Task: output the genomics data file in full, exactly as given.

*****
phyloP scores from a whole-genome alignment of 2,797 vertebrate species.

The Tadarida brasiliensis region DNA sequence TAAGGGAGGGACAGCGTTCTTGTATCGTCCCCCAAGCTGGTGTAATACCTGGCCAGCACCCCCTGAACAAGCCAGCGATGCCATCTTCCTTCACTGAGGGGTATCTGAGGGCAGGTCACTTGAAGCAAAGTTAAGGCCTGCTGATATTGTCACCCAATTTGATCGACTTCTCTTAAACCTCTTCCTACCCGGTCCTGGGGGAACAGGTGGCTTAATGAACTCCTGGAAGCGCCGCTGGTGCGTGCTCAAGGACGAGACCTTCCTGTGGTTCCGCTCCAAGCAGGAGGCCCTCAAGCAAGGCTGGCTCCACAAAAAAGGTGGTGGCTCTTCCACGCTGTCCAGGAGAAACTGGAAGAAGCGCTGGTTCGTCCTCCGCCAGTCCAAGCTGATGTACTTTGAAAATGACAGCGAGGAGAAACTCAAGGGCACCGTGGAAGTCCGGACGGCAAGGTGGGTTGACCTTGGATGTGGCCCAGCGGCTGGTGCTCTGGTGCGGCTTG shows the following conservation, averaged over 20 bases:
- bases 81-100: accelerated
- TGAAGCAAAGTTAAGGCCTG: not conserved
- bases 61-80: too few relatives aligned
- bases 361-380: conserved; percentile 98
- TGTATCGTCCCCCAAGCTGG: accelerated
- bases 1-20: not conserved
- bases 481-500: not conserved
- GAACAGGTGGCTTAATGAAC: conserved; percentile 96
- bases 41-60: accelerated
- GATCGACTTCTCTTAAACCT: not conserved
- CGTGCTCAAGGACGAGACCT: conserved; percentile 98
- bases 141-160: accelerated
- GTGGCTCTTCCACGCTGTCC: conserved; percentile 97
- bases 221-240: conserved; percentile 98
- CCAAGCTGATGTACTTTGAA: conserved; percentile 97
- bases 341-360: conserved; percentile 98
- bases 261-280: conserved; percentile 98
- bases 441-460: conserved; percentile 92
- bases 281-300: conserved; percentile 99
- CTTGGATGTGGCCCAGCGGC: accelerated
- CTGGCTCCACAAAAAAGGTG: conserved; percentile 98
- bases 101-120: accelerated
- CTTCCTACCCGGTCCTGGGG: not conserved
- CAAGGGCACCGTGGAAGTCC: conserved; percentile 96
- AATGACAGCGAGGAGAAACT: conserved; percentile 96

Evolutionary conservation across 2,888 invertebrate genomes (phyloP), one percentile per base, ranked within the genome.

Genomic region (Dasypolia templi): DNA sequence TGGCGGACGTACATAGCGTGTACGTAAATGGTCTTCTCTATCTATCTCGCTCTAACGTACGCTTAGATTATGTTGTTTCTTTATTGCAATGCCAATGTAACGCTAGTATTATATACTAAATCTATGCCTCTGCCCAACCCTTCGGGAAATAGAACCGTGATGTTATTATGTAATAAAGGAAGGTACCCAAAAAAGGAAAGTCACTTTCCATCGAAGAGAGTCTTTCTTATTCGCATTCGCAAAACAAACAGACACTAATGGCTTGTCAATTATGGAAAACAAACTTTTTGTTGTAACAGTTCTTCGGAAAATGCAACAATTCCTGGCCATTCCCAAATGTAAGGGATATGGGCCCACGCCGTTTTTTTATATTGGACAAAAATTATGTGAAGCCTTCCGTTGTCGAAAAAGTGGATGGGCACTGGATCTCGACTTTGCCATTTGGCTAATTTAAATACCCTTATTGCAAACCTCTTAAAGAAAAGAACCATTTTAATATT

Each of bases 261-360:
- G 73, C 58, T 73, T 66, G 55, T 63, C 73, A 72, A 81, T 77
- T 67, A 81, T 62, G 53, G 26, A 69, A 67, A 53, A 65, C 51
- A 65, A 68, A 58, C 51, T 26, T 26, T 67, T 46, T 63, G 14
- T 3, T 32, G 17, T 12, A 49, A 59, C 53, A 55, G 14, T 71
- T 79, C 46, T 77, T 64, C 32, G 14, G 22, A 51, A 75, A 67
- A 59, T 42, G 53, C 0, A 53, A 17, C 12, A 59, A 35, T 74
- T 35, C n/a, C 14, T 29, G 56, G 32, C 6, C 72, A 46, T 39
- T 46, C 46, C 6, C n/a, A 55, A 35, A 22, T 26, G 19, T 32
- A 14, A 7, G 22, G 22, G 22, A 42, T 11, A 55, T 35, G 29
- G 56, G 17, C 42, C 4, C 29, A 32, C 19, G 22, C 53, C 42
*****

phyloP scores from a whole-genome alignment of 2,797 vertebrate species.

The Tadarida brasiliensis region DNA sequence TAAGGGAGGGACAGCGTTCTTGTATCGTCCCCCAAGCTGGTGTAATACCTGGCCAGCACCCCCTGAACAAGCCAGCGATGCCATCTTCCTTCACTGAGGGGTATCTGAGGGCAGGTCACTTGAAGCAAAGTTAAGGCCTGCTGATATTGTCACCCAATTTGATCGACTTCTCTTAAACCTCTTCCTACCCGGTCCTGGGGGAACAGGTGGCTTAATGAACTCCTGGAAGCGCCGCTGGTGCGTGCTCAAGGACGAGACCTTCCTGTGGTTCCGCTCCAAGCAGGAGGCCCTCAAGCAAGGCTGGCTCCACAAAAAAGGTGGTGGCTCTTCCACGCTGTCCAGGAGAAACTGGAAGAAGCGCTGGTTCGTCCTCCGCCAGTCCAAGCTGATGTACTTTGAAAATGACAGCGAGGAGAAACTCAAGGGCACCGTGGAAGTCCGGACGGCAAGGTGGGTTGACCTTGGATGTGGCCCAGCGGCTGGTGCTCTGGTGCGGCTTG shows the following conservation, averaged over 20 bases:
- bases 81-100: accelerated
- TGAAGCAAAGTTAAGGCCTG: not conserved
- bases 61-80: too few relatives aligned
- bases 361-380: conserved; percentile 98
- TGTATCGTCCCCCAAGCTGG: accelerated
- bases 1-20: not conserved
- bases 481-500: not conserved
- GAACAGGTGGCTTAATGAAC: conserved; percentile 96
- bases 41-60: accelerated
- GATCGACTTCTCTTAAACCT: not conserved
- CGTGCTCAAGGACGAGACCT: conserved; percentile 98
- bases 141-160: accelerated
- GTGGCTCTTCCACGCTGTCC: conserved; percentile 97
- bases 221-240: conserved; percentile 98
- CCAAGCTGATGTACTTTGAA: conserved; percentile 97
- bases 341-360: conserved; percentile 98
- bases 261-280: conserved; percentile 98
- bases 441-460: conserved; percentile 92
- bases 281-300: conserved; percentile 99
- CTTGGATGTGGCCCAGCGGC: accelerated
- CTGGCTCCACAAAAAAGGTG: conserved; percentile 98
- bases 101-120: accelerated
- CTTCCTACCCGGTCCTGGGG: not conserved
- CAAGGGCACCGTGGAAGTCC: conserved; percentile 96
- AATGACAGCGAGGAGAAACT: conserved; percentile 96

Evolutionary conservation across 2,888 invertebrate genomes (phyloP), one percentile per base, ranked within the genome.

Genomic region (Dasypolia templi): DNA sequence TGGCGGACGTACATAGCGTGTACGTAAATGGTCTTCTCTATCTATCTCGCTCTAACGTACGCTTAGATTATGTTGTTTCTTTATTGCAATGCCAATGTAACGCTAGTATTATATACTAAATCTATGCCTCTGCCCAACCCTTCGGGAAATAGAACCGTGATGTTATTATGTAATAAAGGAAGGTACCCAAAAAAGGAAAGTCACTTTCCATCGAAGAGAGTCTTTCTTATTCGCATTCGCAAAACAAACAGACACTAATGGCTTGTCAATTATGGAAAACAAACTTTTTGTTGTAACAGTTCTTCGGAAAATGCAACAATTCCTGGCCATTCCCAAATGTAAGGGATATGGGCCCACGCCGTTTTTTTATATTGGACAAAAATTATGTGAAGCCTTCCGTTGTCGAAAAAGTGGATGGGCACTGGATCTCGACTTTGCCATTTGGCTAATTTAAATACCCTTATTGCAAACCTCTTAAAGAAAAGAACCATTTTAATATT

Each of bases 261-360:
- G 73, C 58, T 73, T 66, G 55, T 63, C 73, A 72, A 81, T 77
- T 67, A 81, T 62, G 53, G 26, A 69, A 67, A 53, A 65, C 51
- A 65, A 68, A 58, C 51, T 26, T 26, T 67, T 46, T 63, G 14
- T 3, T 32, G 17, T 12, A 49, A 59, C 53, A 55, G 14, T 71
- T 79, C 46, T 77, T 64, C 32, G 14, G 22, A 51, A 75, A 67
- A 59, T 42, G 53, C 0, A 53, A 17, C 12, A 59, A 35, T 74
- T 35, C n/a, C 14, T 29, G 56, G 32, C 6, C 72, A 46, T 39
- T 46, C 46, C 6, C n/a, A 55, A 35, A 22, T 26, G 19, T 32
- A 14, A 7, G 22, G 22, G 22, A 42, T 11, A 55, T 35, G 29
- G 56, G 17, C 42, C 4, C 29, A 32, C 19, G 22, C 53, C 42